Algebra PreAlgebra and Basic Algebra Math Forum 
 LinkBack  Thread Tools  Display Modes 
January 1st, 2009, 05:17 PM  #1 
Newbie Joined: Dec 2008 Posts: 3 Thanks: 0  TRIG:On what day(s) of the yr we have exctly 12h of daylight
Hi. I am a grade 12 student and I was wondering if someone can help me with this question. The length of daylight cycles periodically approx. every 365 days. If one takes January 1st as day 1, then day 172 (June 21) is the longest day of the year with 15.5 h of daylight. Day 355 (December 21) is the shortest day of the yr with about 8.5 h of daylight. Using an algebraic model (ex. equation you come up with) to calculate on what day(s) of the year we have exactly 12 h of daylight. I know it is a cosine function with amplitude of 12h and period of 365 thus k = (2?)/365. This is what i have so far 3.5cos[(?/173)(x+173)]+12 when you solve.. x = 86, 268 but then one of my friend got 3.5cos(72/73 (x+10))+12 and when you solve.. x = 81.25, 263.75 and my other friend got 7cos(730?t172)+12 << 172 because maximum is at 172 ?? I'm not sure which one is right. or all of those may be wrong.. does anyone know how to solve this question? It will be great if anyone can help with this question, Thank you. Also... 2) The population size, P, of owls (predatory) is modeled by function P (t) = 2000 + 500sin0.25(t?/12), where t rep time in months. The pop size, p, of mice(prey) is given by p(t)= 10000 + 2000cos(t+?/12). Determine the time, to nearest tenth of a month, during the first two years when the pop of the mice is exactly 5 time the pop of the owls. Note that theses equation are both in radians measure. So I've started with..p(t)= 5P(t) 10000 + 2000cos(t+?/12) = 5 [2000 + 500sin0.25(t?/12)] 10000 + 2000cos(t+?/12) = 10000+ 1000sin0.25(t?/12) 2000cos(t+?/12) = 1000sin0.25(t?/12) then divide both by 2000 cos(t+?/12) = 0.5sin0.25(t?/12) cos(t+?/12)  0.5sin0.25(t?/12) = 0 then what do i do afterwards?? I attempted to change cos(t+?/12) to sin using double angle formula.. cos(t+?/12) => cost cos?/12  sint sin?/12 but doesn't seem to work.. or should i approach it in a different way ? Again, it'd be great if someone can help me out. Thank you in advance. :]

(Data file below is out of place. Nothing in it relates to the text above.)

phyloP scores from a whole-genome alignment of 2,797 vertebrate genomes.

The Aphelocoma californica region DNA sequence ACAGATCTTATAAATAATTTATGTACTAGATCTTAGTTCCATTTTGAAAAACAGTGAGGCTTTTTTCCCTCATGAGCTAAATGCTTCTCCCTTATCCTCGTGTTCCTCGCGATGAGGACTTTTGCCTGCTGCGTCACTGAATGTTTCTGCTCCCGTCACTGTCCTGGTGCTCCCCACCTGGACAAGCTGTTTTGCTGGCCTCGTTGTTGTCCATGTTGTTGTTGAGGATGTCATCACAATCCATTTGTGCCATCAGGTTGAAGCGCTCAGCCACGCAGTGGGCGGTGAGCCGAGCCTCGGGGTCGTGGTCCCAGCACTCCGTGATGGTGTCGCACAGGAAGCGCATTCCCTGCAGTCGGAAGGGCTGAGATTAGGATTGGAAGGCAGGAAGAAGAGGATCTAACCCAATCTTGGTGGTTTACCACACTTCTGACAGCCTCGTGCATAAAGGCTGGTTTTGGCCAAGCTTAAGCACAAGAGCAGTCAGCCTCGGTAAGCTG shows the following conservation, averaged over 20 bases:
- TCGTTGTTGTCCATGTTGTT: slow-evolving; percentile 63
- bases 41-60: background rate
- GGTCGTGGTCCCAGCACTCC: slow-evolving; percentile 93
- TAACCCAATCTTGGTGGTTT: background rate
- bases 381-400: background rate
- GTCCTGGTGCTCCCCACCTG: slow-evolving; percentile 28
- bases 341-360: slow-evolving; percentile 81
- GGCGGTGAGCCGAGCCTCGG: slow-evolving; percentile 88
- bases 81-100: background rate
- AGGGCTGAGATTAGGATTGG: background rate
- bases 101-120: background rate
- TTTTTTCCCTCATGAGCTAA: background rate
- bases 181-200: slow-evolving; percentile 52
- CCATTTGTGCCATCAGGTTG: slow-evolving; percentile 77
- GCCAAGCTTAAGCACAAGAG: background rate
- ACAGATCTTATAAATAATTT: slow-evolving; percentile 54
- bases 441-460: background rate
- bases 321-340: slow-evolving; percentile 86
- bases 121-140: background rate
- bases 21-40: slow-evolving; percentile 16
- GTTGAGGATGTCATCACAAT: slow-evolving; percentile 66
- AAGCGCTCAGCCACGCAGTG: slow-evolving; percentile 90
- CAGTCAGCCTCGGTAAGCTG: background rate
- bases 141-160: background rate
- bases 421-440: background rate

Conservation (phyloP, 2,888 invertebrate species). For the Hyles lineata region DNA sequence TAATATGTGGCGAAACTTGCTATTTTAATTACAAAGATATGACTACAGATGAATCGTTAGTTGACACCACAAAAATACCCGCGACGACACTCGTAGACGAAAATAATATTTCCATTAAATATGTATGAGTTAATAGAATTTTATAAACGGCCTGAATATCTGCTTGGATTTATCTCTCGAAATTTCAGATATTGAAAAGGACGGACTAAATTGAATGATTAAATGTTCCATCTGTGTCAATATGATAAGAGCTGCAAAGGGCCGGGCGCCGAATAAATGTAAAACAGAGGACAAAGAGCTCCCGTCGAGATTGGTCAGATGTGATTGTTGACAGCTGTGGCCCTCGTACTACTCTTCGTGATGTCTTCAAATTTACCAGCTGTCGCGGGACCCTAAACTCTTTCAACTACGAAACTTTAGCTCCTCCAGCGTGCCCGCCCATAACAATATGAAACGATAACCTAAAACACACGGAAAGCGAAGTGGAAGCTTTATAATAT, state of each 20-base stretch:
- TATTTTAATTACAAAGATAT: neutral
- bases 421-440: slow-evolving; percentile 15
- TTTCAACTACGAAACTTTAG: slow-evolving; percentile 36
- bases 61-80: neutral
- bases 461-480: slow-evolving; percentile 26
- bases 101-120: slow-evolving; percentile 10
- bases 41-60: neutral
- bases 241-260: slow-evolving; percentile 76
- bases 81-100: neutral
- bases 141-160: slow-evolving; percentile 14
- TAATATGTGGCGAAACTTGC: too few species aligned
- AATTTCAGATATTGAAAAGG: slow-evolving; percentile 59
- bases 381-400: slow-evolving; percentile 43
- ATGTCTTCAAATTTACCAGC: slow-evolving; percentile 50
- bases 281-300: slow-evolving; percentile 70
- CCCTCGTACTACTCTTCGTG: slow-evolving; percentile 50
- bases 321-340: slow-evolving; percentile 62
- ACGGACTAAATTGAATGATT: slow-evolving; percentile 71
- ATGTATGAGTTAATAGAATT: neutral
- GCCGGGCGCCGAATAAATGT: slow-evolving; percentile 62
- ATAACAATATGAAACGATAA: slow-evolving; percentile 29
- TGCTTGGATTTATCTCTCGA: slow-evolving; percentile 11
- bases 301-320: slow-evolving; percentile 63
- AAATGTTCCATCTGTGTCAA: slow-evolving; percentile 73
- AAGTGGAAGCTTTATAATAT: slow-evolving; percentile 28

January 1st, 2009, 05:32 PM  #2 
Newbie Joined: Jan 2009 Posts: 14 Thanks: 0  Re: TRIG:On what day(s) of the yr we have exctly 12h of daylight
I've only finished Gr.9 math so I don't know how to help you with your method for the first question, but by realizing 12 is between 9.5 and 15.5 the answer would just be the days exactly between 355 and 172, which through simple math can be figured out that they are 263(.5) and 81(it gets a bit messed up as there aren't an even number of days in a year). Maybe knowing the answer will help you figure out the actual way to solve it.

January 2nd, 2009, 01:01 PM  #3 
Global Moderator Joined: May 2007 Posts: 6,730 Thanks: 689  Re: TRIG:On what day(s) of the yr we have exctly 12h of daylight
"what day(s) of the year we have exactly 12 h of daylight" In reality, these are supposed to be the first day of spring and first day of fall. The actual dates take into account the fact the earth's orbit is not exactly circular. 

Tags 
12h, daylight, days, exctly, trigon 
Thread Tools  
Display Modes  

Similar Threads  
Thread  Thread Starter  Forum  Replies  Last Post 
making transition from plane trig to spherical trig  cr1pt0  Trigonometry  2  September 5th, 2013 06:11 PM 
Trig problem, product of trig functions  IneedofHelp  Trigonometry  1  October 17th, 2011 02:38 AM 
Hours of Daylight as a Function of Latitude  ckooiker  Calculus  1  October 5th, 2011 01:14 PM 
Trig  Roots using Trig Form Question  Bihzad  Algebra  1  March 11th, 2009 01:48 PM 
angular velocity, daylight, intersecting pt, pendulum ques!  one.twostep  Algebra  2  December 27th, 2008 12:53 AM